Your Federal Quarterly Tax Payments are due April 15th Get Help Now >>

GE and Whirlpool Problem by 0IeufGb

VIEWS: 15 PAGES: 1

									1. General Electric Co. (GE) has business segments that include aircraft engines, insurance,
   NBC television, consumer products, and others. Each segment has its own WACC that it
   uses to evaluate its capital budgeting projects. You work in GE’s consumer products division
   and are responsible for calculating the NPV for a proposed new line of washing machines.
   The initial investment in production requires $10 million with sales of the machines being
   expected to generate a positive cash flow of $1.2 million per year in perpetuity. Using
   Whirlpool as an appropriate comparison firm for GE’s consumer products division,
   determine the discount rate (WACC) your division should use – then calculate the NPV of
   the proposed project.

      The beta of G.E.’s stock is 1.2 (based on five years of monthly data)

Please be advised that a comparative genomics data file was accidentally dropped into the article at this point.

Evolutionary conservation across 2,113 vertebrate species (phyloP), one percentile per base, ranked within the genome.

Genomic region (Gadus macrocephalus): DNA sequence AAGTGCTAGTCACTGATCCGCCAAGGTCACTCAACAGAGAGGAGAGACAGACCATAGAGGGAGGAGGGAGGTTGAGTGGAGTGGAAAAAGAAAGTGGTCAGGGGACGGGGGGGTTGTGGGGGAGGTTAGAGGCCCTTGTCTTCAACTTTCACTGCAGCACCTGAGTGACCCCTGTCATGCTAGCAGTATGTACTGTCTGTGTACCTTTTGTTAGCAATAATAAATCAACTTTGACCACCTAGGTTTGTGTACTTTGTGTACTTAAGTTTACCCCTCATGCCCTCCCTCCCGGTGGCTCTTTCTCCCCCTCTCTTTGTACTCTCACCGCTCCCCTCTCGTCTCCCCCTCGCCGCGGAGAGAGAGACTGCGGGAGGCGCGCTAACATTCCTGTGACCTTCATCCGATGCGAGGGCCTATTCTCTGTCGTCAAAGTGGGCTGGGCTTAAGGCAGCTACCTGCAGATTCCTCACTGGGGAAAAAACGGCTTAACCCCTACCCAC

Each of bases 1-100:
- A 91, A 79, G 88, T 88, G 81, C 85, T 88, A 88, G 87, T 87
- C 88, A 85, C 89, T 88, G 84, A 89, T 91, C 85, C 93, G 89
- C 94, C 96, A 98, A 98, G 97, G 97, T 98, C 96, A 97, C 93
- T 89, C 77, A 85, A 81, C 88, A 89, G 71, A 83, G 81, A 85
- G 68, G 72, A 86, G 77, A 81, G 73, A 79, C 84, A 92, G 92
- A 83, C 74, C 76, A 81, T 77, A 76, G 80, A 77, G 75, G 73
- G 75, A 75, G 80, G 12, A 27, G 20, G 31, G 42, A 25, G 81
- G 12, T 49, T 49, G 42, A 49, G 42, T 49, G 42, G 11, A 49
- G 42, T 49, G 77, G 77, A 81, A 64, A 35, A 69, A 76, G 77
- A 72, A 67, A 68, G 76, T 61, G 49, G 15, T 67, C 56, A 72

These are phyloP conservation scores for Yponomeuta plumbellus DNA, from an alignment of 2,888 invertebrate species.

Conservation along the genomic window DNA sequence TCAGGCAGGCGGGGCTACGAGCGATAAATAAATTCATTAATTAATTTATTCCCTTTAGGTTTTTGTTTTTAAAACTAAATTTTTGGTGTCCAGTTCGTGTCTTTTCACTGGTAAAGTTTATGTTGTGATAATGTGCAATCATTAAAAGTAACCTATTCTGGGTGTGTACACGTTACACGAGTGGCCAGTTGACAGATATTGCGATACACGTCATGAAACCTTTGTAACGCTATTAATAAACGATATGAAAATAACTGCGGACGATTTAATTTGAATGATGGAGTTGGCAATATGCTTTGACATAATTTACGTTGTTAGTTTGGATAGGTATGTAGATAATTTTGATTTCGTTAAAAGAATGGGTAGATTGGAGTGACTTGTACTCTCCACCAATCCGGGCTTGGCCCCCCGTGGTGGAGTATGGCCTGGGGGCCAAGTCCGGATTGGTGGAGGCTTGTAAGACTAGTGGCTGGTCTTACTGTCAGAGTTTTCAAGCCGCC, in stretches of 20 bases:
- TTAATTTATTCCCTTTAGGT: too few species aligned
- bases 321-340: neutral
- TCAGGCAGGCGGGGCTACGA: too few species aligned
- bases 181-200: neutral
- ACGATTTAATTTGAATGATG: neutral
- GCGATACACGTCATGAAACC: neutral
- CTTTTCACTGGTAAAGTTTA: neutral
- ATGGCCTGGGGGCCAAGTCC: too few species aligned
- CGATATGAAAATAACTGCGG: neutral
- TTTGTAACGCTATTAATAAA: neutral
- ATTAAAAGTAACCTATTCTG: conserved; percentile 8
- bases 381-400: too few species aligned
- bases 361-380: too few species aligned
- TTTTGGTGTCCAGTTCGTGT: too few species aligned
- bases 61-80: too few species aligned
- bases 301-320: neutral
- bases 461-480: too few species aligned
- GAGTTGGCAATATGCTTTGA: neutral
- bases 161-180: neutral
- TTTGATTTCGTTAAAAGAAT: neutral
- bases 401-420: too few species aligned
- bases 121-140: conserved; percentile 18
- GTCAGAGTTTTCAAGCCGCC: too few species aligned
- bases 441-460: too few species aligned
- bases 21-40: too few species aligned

   The risk-free rate is currently 3.0%
      The market risk-premium is estimated to be 5.7%
      GE has $200 billion of debt (YTM of 7%), 10 billion shares of common stock
       outstanding, and its stock price is $30 per share
      Whirlpool Corp, a key competitor of GE in the washing machine business, and a
       company that does nothing other than manufacture and sell consumer products, has a beta
       of 0.9 for its stock.
      Whirlpool has $500 million of debt (YTM of 10%), 80 million shares of common stock
       outstanding, and its stock price is $20 per share
      Neither GE nor Whirlpool have any preferred stock
      Both GE and Whirlpool have excellent ratings on their bonds, so the betas of their debt
       can be considered to be zero.
      Both GE and Whirlpool are in the 35% marginal tax bracket.
      All the above data has been reasonably stable over the past 5 years and you expect it to
       remain so for the foreseeable future

								
To top